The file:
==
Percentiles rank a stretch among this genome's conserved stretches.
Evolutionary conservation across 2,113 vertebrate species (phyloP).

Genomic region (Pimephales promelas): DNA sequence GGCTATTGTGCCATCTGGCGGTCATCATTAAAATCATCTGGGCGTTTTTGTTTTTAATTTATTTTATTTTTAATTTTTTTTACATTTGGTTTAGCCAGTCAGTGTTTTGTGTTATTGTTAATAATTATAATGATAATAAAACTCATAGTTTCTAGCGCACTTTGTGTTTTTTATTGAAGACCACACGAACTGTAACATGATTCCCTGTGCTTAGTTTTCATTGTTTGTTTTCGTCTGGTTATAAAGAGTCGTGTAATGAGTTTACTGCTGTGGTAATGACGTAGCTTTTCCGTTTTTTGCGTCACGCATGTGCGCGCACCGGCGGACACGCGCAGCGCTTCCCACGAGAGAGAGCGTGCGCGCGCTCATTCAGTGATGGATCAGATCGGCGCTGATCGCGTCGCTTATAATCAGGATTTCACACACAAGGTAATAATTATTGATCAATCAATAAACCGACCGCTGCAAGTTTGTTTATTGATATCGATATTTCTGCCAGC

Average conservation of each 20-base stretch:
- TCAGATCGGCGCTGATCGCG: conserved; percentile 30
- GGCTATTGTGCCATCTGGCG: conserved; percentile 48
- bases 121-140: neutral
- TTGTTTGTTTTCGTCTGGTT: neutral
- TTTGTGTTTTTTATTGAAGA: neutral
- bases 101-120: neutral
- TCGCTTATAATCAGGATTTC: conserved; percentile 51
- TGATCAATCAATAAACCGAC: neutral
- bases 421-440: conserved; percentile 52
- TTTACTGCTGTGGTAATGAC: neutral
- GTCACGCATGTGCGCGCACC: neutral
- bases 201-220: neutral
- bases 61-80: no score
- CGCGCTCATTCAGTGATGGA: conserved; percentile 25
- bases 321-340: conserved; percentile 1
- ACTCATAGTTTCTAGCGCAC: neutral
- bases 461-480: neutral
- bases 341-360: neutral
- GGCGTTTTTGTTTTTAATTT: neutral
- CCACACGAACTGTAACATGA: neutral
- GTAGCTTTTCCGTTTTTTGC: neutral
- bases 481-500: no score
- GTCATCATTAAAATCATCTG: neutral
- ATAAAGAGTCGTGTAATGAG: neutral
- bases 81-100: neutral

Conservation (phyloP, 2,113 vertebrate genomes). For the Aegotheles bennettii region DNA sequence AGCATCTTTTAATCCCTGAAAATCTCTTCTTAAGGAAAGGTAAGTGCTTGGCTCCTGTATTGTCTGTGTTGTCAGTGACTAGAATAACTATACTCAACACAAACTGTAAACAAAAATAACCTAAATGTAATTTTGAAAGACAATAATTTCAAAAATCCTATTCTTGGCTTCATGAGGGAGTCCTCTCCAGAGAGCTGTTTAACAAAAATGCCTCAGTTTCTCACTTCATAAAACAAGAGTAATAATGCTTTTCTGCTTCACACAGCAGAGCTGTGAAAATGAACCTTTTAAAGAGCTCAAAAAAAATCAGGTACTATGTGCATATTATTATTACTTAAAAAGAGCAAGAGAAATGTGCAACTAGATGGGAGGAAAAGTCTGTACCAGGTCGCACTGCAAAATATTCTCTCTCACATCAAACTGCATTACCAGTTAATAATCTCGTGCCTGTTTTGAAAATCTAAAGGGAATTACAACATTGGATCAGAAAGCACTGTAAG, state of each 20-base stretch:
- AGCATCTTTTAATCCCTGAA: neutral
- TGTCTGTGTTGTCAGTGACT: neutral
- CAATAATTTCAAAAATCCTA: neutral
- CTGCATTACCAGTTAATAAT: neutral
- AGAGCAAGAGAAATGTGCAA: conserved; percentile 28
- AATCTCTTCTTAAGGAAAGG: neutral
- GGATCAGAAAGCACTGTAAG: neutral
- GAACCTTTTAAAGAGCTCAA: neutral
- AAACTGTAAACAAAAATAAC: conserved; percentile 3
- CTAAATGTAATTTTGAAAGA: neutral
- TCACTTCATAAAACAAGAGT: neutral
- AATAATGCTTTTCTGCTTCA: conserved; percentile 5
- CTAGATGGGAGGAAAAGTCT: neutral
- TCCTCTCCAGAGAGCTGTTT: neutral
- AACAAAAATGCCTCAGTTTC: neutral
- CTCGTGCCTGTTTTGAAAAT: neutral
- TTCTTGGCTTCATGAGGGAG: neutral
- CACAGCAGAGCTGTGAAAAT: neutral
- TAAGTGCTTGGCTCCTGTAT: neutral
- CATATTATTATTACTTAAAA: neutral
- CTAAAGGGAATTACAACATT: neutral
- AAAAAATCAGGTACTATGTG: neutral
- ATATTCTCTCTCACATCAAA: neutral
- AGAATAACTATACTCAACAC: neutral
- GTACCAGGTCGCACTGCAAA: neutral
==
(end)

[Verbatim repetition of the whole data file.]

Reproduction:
Percentiles rank a stretch among this genome's conserved stretches.
Evolutionary conservation across 2,113 vertebrate species (phyloP).

Genomic region (Pimephales promelas): DNA sequence GGCTATTGTGCCATCTGGCGGTCATCATTAAAATCATCTGGGCGTTTTTGTTTTTAATTTATTTTATTTTTAATTTTTTTTACATTTGGTTTAGCCAGTCAGTGTTTTGTGTTATTGTTAATAATTATAATGATAATAAAACTCATAGTTTCTAGCGCACTTTGTGTTTTTTATTGAAGACCACACGAACTGTAACATGATTCCCTGTGCTTAGTTTTCATTGTTTGTTTTCGTCTGGTTATAAAGAGTCGTGTAATGAGTTTACTGCTGTGGTAATGACGTAGCTTTTCCGTTTTTTGCGTCACGCATGTGCGCGCACCGGCGGACACGCGCAGCGCTTCCCACGAGAGAGAGCGTGCGCGCGCTCATTCAGTGATGGATCAGATCGGCGCTGATCGCGTCGCTTATAATCAGGATTTCACACACAAGGTAATAATTATTGATCAATCAATAAACCGACCGCTGCAAGTTTGTTTATTGATATCGATATTTCTGCCAGC

Average conservation of each 20-base stretch:
- TCAGATCGGCGCTGATCGCG: conserved; percentile 30
- GGCTATTGTGCCATCTGGCG: conserved; percentile 48
- bases 121-140: neutral
- TTGTTTGTTTTCGTCTGGTT: neutral
- TTTGTGTTTTTTATTGAAGA: neutral
- bases 101-120: neutral
- TCGCTTATAATCAGGATTTC: conserved; percentile 51
- TGATCAATCAATAAACCGAC: neutral
- bases 421-440: conserved; percentile 52
- TTTACTGCTGTGGTAATGAC: neutral
- GTCACGCATGTGCGCGCACC: neutral
- bases 201-220: neutral
- bases 61-80: no score
- CGCGCTCATTCAGTGATGGA: conserved; percentile 25
- bases 321-340: conserved; percentile 1
- ACTCATAGTTTCTAGCGCAC: neutral
- bases 461-480: neutral
- bases 341-360: neutral
- GGCGTTTTTGTTTTTAATTT: neutral
- CCACACGAACTGTAACATGA: neutral
- GTAGCTTTTCCGTTTTTTGC: neutral
- bases 481-500: no score
- GTCATCATTAAAATCATCTG: neutral
- ATAAAGAGTCGTGTAATGAG: neutral
- bases 81-100: neutral

Conservation (phyloP, 2,113 vertebrate genomes). For the Aegotheles bennettii region DNA sequence AGCATCTTTTAATCCCTGAAAATCTCTTCTTAAGGAAAGGTAAGTGCTTGGCTCCTGTATTGTCTGTGTTGTCAGTGACTAGAATAACTATACTCAACACAAACTGTAAACAAAAATAACCTAAATGTAATTTTGAAAGACAATAATTTCAAAAATCCTATTCTTGGCTTCATGAGGGAGTCCTCTCCAGAGAGCTGTTTAACAAAAATGCCTCAGTTTCTCACTTCATAAAACAAGAGTAATAATGCTTTTCTGCTTCACACAGCAGAGCTGTGAAAATGAACCTTTTAAAGAGCTCAAAAAAAATCAGGTACTATGTGCATATTATTATTACTTAAAAAGAGCAAGAGAAATGTGCAACTAGATGGGAGGAAAAGTCTGTACCAGGTCGCACTGCAAAATATTCTCTCTCACATCAAACTGCATTACCAGTTAATAATCTCGTGCCTGTTTTGAAAATCTAAAGGGAATTACAACATTGGATCAGAAAGCACTGTAAG, state of each 20-base stretch:
- AGCATCTTTTAATCCCTGAA: neutral
- TGTCTGTGTTGTCAGTGACT: neutral
- CAATAATTTCAAAAATCCTA: neutral
- CTGCATTACCAGTTAATAAT: neutral
- AGAGCAAGAGAAATGTGCAA: conserved; percentile 28
- AATCTCTTCTTAAGGAAAGG: neutral
- GGATCAGAAAGCACTGTAAG: neutral
- GAACCTTTTAAAGAGCTCAA: neutral
- AAACTGTAAACAAAAATAAC: conserved; percentile 3
- CTAAATGTAATTTTGAAAGA: neutral
- TCACTTCATAAAACAAGAGT: neutral
- AATAATGCTTTTCTGCTTCA: conserved; percentile 5
- CTAGATGGGAGGAAAAGTCT: neutral
- TCCTCTCCAGAGAGCTGTTT: neutral
- AACAAAAATGCCTCAGTTTC: neutral
- CTCGTGCCTGTTTTGAAAAT: neutral
- TTCTTGGCTTCATGAGGGAG: neutral
- CACAGCAGAGCTGTGAAAAT: neutral
- TAAGTGCTTGGCTCCTGTAT: neutral
- CATATTATTATTACTTAAAA: neutral
- CTAAAGGGAATTACAACATT: neutral
- AAAAAATCAGGTACTATGTG: neutral
- ATATTCTCTCTCACATCAAA: neutral
- AGAATAACTATACTCAACAC: neutral
- GTACCAGGTCGCACTGCAAA: neutral